I found a rather interesting piece of literature about ‘Hotel Kleptomania’ which quoted a psychologist as saying :


‘Sometimes, hotel kleptomania is a sign of exhibitionism…..sort of like a tendency to show off. Some of them may just want to equip their home with the furnishings of a hotel, particularly if the hotel is famous, posh or expensive. Some even view it as a status symbol or even a reminder of their stay at a particular place. It is no different to a traveller who leaves luggage tags of the places he or she has visited on the suitcase. Except that the luggage tags are free.”


Then again, it’s not really a middle-class syndrome either. There are celebrities who have confessed about their kleptomania when in hotel rooms too. Like Dustin Hoffman who has confessed to frequently ‘taking’ bathmats/ bathrobe and Margot Robbie who has confessed to taking multiple rolls of toilet paper.


 ‘But, if I’ve paid for the room, surely I’m entitled to some of its contents’, I hear you scream. Or maybe it was just my inner conscience, trying to play advocate. Apparently, that’s where we are wrong. After consulting a few people who have worked in hotels. I’ve come to the following understanding:


‘Toiletries, towels and the rest of the items are provided for use within the confines of the hotel room and are not usually meant to be taken out. However, the general consensus is that if it can’t be reused, it is okay. Hence why things like toiletries are usually fair game and nobody will judge you for taking them. But the moment you lay hands on things like bathrobe, slippers and the rest, the hotel can stop you. Of course, most hotels choose not to, because it labels them as being picky. Which is why, nowadays, if you’re feeling the urge to own something from the hotel, most hotels will let you buy some of their memorabilia for a cost.’


As for me, well, the story has changed slightly. Mainly because my research has armed with more information about what items are acceptable when taken from the hotel room under the ‘complimentary use’ tag. But yes, during my recent stay at one of the premiere hotels in Mumbai, I’m quite happy to say that I did smuggle out a few toiletries. After all, I was entitled to it. [Plus they were from Hugo Boss!]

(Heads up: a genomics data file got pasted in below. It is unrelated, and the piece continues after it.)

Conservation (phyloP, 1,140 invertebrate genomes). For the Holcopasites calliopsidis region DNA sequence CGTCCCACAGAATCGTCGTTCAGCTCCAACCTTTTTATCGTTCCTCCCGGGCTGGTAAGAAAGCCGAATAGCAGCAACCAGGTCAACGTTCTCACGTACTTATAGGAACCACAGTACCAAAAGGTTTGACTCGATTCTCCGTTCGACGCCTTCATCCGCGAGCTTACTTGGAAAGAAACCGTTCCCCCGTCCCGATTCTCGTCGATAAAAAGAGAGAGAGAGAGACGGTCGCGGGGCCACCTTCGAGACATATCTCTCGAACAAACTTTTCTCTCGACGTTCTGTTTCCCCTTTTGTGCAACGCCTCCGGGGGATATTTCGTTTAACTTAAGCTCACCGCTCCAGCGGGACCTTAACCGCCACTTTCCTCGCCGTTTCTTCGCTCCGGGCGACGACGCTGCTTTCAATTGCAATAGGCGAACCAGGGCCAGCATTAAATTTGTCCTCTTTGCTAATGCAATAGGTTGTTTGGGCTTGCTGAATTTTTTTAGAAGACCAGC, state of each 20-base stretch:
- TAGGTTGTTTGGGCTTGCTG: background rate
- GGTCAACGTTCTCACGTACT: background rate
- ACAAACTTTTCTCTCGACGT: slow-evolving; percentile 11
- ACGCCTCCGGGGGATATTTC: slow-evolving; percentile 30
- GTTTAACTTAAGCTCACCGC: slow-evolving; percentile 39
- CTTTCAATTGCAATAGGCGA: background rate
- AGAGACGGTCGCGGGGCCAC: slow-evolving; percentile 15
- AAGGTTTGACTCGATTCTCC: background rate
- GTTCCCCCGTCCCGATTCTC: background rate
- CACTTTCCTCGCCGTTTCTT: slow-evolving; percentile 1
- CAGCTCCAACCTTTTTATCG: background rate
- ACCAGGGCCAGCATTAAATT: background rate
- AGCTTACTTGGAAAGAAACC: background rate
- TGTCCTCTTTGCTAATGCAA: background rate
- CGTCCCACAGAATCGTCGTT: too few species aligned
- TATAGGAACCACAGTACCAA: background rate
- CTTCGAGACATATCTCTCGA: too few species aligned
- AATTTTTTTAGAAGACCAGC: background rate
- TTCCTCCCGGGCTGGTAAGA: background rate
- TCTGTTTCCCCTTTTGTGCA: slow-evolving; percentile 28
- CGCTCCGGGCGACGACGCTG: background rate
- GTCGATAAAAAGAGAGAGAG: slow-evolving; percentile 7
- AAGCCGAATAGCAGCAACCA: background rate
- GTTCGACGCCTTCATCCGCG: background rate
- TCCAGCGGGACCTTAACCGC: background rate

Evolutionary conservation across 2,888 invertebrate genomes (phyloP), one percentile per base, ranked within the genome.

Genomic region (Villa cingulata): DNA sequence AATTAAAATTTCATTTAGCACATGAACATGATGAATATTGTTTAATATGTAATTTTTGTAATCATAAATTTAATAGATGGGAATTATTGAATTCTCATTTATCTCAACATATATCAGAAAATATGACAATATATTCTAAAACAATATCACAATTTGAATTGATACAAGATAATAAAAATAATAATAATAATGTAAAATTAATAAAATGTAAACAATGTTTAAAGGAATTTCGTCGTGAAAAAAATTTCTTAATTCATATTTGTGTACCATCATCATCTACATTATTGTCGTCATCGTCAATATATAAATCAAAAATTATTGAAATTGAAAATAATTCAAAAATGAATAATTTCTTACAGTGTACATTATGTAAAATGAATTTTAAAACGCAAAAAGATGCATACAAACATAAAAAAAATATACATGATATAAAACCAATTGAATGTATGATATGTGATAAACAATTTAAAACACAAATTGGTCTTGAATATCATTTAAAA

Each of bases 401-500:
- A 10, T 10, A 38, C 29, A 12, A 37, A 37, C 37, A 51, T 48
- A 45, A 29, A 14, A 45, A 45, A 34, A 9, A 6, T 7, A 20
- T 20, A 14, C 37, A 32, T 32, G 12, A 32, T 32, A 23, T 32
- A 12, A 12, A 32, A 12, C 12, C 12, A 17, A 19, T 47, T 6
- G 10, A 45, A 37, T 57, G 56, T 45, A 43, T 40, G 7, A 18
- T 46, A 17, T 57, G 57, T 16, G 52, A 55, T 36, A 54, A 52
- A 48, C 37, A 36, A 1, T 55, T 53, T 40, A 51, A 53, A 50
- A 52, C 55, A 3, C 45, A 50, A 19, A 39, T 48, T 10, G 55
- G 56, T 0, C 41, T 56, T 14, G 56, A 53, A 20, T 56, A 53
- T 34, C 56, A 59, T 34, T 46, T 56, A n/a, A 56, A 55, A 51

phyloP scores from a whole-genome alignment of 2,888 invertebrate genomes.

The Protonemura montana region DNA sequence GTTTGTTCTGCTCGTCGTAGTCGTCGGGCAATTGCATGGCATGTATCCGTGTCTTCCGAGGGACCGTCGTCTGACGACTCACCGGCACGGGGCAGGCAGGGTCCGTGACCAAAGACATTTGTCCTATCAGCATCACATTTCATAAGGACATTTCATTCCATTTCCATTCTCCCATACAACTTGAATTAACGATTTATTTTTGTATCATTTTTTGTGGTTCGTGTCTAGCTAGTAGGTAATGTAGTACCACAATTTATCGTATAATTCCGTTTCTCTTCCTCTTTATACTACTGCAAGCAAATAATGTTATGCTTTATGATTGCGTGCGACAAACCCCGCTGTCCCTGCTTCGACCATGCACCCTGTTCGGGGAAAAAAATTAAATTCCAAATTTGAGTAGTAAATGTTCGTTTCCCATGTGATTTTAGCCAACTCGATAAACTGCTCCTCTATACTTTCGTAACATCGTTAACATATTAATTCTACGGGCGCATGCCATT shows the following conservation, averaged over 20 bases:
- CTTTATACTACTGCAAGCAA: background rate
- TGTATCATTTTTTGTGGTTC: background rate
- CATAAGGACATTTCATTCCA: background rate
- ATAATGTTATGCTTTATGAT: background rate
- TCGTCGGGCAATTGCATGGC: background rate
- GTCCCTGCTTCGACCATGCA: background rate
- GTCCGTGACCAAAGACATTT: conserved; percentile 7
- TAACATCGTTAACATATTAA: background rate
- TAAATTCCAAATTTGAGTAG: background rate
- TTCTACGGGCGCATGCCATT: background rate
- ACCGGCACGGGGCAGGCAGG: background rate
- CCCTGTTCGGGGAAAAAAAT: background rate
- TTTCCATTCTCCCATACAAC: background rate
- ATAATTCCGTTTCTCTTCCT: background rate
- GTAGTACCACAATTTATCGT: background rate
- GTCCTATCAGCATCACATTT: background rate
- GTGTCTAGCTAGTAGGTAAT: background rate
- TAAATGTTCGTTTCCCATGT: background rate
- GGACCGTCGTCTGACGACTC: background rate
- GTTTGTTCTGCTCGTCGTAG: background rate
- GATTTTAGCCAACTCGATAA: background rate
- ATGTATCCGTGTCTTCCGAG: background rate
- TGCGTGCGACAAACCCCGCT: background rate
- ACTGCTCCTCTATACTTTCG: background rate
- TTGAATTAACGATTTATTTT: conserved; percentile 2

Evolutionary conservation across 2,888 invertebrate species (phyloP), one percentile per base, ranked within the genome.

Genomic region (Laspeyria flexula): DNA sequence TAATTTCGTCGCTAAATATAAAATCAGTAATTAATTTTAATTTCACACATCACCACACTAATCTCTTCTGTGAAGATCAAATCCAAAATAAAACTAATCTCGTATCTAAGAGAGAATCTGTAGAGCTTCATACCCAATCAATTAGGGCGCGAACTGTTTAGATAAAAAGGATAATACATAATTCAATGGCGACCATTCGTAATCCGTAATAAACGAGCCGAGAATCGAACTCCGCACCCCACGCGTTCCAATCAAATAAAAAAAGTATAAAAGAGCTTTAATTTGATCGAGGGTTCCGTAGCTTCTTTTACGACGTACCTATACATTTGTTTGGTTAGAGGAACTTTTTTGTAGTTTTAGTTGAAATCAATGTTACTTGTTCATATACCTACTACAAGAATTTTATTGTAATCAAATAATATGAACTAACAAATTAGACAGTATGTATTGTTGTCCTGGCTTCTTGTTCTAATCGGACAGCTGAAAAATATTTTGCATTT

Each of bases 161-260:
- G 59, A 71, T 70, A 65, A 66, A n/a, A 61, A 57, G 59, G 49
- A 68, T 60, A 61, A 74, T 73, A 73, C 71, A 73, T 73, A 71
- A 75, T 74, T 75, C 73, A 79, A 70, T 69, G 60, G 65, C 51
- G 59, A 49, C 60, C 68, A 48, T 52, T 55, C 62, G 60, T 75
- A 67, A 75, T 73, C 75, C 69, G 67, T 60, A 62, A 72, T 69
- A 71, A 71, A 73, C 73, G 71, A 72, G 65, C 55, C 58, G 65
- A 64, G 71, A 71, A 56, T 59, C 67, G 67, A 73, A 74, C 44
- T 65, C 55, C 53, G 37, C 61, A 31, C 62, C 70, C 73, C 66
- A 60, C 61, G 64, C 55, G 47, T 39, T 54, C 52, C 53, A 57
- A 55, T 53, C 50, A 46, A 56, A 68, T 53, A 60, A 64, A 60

So, have you ever treated yourself to a little souvenir (or two) from a hotel room? Go on. Your secret’s safe here. After all, everything’s safe and private on the Internet, isn’t it?


Sincerely yours,

An honest hotel kleptomaniac.

Honey, I shrunk the jeans!

Honey, I shrunk the jeans!

“Jeans represent democracy in fashion” – Giorgio Armani

I’d have to be crazy not to agree with the great man.  From baggy flares to flashy boot cuts and  ‘I-can-see-your-coin-slot’ ones to ripped jeans that cost more than a regular pair – the world of jeans seems to have changed quite rapidly. However what he may have conveniently forgotten is that sometimes democracy leads us make choices that are sometimes very …let’s say questionable.

Some may call it evolution; but seeing some of these trends, I can only call it a severe case of ‘What the heck were they thinking?’ And to make things a lot more interesting, I recently learnt that Google is collaborating with Levi’s to create a new denim fabric. Codenamed Project Jacquard, you’ll soon be able to run your hands over your jeans to control your phone. While they’re sort of breathing new life into the term ‘butt-dial’, somehow I can’t help picturing the below scene.


Of course, I digress. Project Jacquard can wait. Let’s just say the future looks quite ‘touchy-feely’.

If you’ve been following me for a while, you may be familiar with my trysts around a particular kind of fashion trend that had us all by the ‘crack of our behinds’ up until a few years back. [If you haven’t, you may want to check this piece out].

Now, I’ll be the first to admit that my fashion sense is not really top-notch. In fact, if anything, it has become progressively ‘less interesting’ as the years have gone by. I’m a 30-something rotund (which is just the sweeter version of the word : fat) adult male who somehow managed to snag a woman who was definitely out of his league and now resides happily with her and their 3-year old son. That’s not to say that all married and settled men don’t have good fashion sense. I’m solely  talking about me.